The Serbian legal market has changed rapidly over the past five years. After less than 30 years of existence in this form, our legal market is still relatively young and its pioneers emerged in the early 1990s. Nevertheless, it is also a dynamic market and brings change every year, especially due to the European Union accession negotiations and additional harmonization of the country’s legislation with EU legislation. On the other hand, frequent changes in law have become a general rule, providing more work for law firms, but also bringing a high level of uncertainty for their clients.
One of the recent trends on the market is the emergence of boutique law firms – a number of spin-offs, opposite to the full-service law firms already on the market that provide a full range of legal services in all areas of client business. Because the Serbian market is relatively small and not fully developed, it does not allow law firms to be active only in one particular niche or practice, so we still cannot talk about the rise of the kind of boutique law firms now common across Europe and the USA. Several full-service commercial law firms are the traditional market leaders, but the rise of boutique law firms is a reminder to them that a strong focus on client service and relationships is the way forward for everyone in this ever-changing legal landscape.
Significantly, law firms are focusing on building brand awareness using a diverse range of proven public relations tools and activities. Social networks, including Facebook, Twitter, and LinkedIn, are used widely by local law firms. However, the Serbian Bar Association continues to struggle with accommodating its regulations to the commercial needs of modern law firms, particularly in terms of advertising and forms of conducting the legal profession, and existing Bar-imposed limitations should be reconsidered. In the meantime, Serbian commercial law firms are still trying to employ the typical marketing methods and tools used by international law firms under the existing, old-fashioned framework imposed by the Bar.
The Big Four play an increasing role on the Serbian legal market, as they expand aggressively from their core audit business. Thus, while the Big Four traditionally focus on practices that complement their audit and tax advisory businesses, such as tax, employment, and immigration, recently they are increasingly branching out into other areas, including M&A. This strategy, combined with the Big Four’s relationships with large clients, have allowed the Big Four to penetrate many areas of the legal industry and compete with the largest law firms on the market.
More than ever before Serbian lawyers are using technology, including legal database applications and video conference tools as well as other electronic devices, to complete daily tasks. Electronic legal research is the most common method of legal research and lawyers are using a wide range of legal databases. New software products are constantly entering the market. By embracing new technologies, many benefits have been achieved. Some of them have been passed on to clients in the form of lower fees and more transparent relationships.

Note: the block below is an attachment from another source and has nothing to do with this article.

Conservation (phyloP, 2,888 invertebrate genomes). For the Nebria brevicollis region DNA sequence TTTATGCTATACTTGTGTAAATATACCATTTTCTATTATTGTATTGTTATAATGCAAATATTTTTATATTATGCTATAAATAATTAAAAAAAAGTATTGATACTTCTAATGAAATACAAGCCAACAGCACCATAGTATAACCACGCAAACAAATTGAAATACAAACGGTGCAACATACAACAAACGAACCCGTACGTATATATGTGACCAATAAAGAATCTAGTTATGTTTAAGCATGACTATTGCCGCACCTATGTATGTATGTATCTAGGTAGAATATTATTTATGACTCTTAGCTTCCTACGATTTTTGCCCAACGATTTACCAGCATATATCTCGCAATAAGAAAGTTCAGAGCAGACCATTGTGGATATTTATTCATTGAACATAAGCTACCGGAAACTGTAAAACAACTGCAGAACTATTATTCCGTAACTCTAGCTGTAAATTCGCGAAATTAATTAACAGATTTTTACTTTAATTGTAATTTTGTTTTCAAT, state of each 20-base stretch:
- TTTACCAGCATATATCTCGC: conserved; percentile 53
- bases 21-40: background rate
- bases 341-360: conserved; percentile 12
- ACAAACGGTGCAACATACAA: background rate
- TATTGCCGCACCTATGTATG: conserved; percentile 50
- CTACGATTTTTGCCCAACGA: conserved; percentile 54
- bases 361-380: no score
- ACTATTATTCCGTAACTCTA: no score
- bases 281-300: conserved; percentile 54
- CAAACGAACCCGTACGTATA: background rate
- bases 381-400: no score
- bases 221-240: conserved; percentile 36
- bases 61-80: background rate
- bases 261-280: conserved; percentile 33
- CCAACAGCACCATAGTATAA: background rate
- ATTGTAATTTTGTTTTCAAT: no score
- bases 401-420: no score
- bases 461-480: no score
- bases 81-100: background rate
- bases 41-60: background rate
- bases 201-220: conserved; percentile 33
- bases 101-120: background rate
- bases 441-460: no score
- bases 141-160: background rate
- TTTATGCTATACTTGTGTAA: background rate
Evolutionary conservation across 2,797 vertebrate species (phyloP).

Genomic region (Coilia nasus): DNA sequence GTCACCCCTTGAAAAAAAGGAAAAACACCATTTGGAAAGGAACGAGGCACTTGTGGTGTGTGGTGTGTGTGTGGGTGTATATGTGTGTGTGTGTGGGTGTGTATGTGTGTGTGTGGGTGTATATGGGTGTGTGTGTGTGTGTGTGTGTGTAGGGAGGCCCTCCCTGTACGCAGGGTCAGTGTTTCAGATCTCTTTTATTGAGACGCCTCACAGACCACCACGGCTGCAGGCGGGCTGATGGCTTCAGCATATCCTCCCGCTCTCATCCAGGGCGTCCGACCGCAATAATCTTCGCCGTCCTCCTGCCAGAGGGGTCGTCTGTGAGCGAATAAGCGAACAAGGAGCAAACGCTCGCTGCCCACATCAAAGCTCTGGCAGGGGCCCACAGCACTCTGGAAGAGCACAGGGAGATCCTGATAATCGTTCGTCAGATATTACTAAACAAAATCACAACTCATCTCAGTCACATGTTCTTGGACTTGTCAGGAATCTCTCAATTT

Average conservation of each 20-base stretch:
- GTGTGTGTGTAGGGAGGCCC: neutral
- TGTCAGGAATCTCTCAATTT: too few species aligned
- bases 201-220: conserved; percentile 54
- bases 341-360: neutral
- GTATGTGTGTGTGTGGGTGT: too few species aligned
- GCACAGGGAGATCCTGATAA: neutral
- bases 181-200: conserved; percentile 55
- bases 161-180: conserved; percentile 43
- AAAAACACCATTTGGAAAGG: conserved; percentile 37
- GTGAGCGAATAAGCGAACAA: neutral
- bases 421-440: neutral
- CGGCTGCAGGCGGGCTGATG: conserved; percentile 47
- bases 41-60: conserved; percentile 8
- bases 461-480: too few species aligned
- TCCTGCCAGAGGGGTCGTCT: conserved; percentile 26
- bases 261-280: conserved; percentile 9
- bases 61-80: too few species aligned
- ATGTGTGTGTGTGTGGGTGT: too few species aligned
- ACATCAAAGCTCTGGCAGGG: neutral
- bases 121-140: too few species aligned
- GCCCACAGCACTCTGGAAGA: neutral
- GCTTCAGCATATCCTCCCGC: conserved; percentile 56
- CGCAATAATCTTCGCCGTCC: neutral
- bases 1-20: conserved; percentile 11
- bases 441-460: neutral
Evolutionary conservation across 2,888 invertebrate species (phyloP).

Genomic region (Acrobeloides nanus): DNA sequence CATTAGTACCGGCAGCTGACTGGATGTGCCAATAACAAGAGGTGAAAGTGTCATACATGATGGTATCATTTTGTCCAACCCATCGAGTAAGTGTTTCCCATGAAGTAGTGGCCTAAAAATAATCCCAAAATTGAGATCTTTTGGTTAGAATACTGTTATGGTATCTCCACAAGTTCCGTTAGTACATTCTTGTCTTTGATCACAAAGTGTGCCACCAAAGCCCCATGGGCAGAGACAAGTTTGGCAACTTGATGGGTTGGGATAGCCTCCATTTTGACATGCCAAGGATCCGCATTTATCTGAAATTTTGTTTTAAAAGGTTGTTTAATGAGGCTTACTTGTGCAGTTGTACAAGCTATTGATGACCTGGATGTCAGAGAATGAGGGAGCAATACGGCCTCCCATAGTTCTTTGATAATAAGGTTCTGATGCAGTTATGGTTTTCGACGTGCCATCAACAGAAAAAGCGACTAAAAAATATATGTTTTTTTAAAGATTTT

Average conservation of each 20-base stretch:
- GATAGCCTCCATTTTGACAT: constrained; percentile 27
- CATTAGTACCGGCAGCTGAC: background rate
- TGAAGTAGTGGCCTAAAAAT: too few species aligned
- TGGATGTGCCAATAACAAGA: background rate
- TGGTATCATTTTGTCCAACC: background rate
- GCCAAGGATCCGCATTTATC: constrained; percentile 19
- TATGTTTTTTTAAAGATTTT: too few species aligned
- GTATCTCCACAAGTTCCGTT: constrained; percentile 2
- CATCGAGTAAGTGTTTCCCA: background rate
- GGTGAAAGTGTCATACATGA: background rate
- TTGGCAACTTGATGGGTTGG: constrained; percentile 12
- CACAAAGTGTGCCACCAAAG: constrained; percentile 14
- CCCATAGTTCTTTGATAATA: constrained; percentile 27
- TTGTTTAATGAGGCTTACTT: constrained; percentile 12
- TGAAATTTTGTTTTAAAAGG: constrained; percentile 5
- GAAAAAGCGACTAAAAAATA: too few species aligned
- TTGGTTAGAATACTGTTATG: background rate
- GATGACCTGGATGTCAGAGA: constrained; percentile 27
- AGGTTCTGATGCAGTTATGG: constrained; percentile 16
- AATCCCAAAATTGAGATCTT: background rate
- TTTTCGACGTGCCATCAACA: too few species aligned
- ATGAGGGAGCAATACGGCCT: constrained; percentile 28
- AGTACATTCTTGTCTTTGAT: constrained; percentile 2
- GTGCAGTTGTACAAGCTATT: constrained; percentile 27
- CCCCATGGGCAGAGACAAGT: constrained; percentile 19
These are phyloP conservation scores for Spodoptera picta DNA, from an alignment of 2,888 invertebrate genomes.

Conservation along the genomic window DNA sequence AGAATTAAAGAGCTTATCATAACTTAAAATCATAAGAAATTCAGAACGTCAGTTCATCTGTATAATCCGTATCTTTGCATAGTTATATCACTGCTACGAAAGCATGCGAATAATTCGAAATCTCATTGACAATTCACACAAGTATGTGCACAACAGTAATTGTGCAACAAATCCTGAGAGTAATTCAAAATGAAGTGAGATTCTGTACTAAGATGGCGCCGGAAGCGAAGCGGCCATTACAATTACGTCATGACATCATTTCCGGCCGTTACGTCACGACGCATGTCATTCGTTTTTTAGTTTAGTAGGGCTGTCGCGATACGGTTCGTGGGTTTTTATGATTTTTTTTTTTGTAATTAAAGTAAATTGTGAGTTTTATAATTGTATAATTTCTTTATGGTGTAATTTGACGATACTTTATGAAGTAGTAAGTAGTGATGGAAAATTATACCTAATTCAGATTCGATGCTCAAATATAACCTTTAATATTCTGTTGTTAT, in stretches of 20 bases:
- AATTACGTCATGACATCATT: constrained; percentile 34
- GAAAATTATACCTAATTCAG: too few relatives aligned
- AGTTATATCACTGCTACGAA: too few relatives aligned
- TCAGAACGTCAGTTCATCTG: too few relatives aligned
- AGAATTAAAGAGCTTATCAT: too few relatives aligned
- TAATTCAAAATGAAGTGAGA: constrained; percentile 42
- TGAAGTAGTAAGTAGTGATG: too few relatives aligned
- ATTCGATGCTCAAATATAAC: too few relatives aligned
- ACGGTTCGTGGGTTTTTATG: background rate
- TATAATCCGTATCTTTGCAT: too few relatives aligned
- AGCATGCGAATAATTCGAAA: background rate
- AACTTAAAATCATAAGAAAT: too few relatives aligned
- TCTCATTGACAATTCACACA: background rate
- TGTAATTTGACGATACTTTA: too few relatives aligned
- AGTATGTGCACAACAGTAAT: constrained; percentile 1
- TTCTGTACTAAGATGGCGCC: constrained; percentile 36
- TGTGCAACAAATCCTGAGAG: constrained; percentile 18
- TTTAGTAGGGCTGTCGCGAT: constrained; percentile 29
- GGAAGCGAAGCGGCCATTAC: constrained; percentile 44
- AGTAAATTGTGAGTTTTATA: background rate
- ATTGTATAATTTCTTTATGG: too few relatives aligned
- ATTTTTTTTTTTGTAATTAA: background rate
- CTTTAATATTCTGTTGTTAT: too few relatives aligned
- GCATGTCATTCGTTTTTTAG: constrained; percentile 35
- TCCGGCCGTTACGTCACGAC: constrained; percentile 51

Importantly, Serbian commercial law firms continue to promote female leadership, as the proportion of women in law firms is increasing both at the entry level and in senior positions. In this way, law firms support gender diversity and provide growth opportunities for all, regardless of gender.
The majority of commercial law firms on the market have built up networks and other ties with well-established law firms throughout Europe. These networks and ties have become an important way for Serbian law firms to develop their practices and to attract larger clients operating on a multi-jurisdictional basis. Furthermore, representatives of these international firms are very active in foreign investor associations in the country, which are among the main promoters of the investment-conducive business environment and solid business ethics.
Litigation practices have become important for commercial law firms. In the past, most of these firms had very small litigation teams. But, with the economic crisis and with an increasing number of disputes, many firms have built or significantly expanded litigation practices, and they have become more efficient and better positioned to represent clients in complex disputes.
Also, the wave of Chinese investments that hit Serbia over the past few years contributed significantly to the Serbian economy and consequently led to the increase of law firm activity in sectors with a heavy Chinese presence: heavy industry, infrastructure, renewable energy, electronic industry, solar projects, textiles, and automobile manufacturing. The Balkan Peninsula is a kind of terminal for China’s One Road, One Belt Initiative and the country is a center of Chinese activity in the region. It is in Belgrade where the Bank of China – the fourth biggest bank per founding capital value criteria – opened its branch office in 2017, from which it serves the Balkan region.
Last but not least, although there was lots of speculation about how Brexit would impact the traditional resort to English law as governing law in the majority of cross-border M&A transactions, we do not see any change happening. Indeed, from our perspective, English law is used as the governing law for cross-border M&A transactions more than ever before.
By Igor Zivkovski, Partner, Zivkovic | Samardzic
This Article was originally published in Issue 6.1 of the CEE Legal Matters Magazine. If you would like to receive a hard copy of the magazine, you can subscribe here.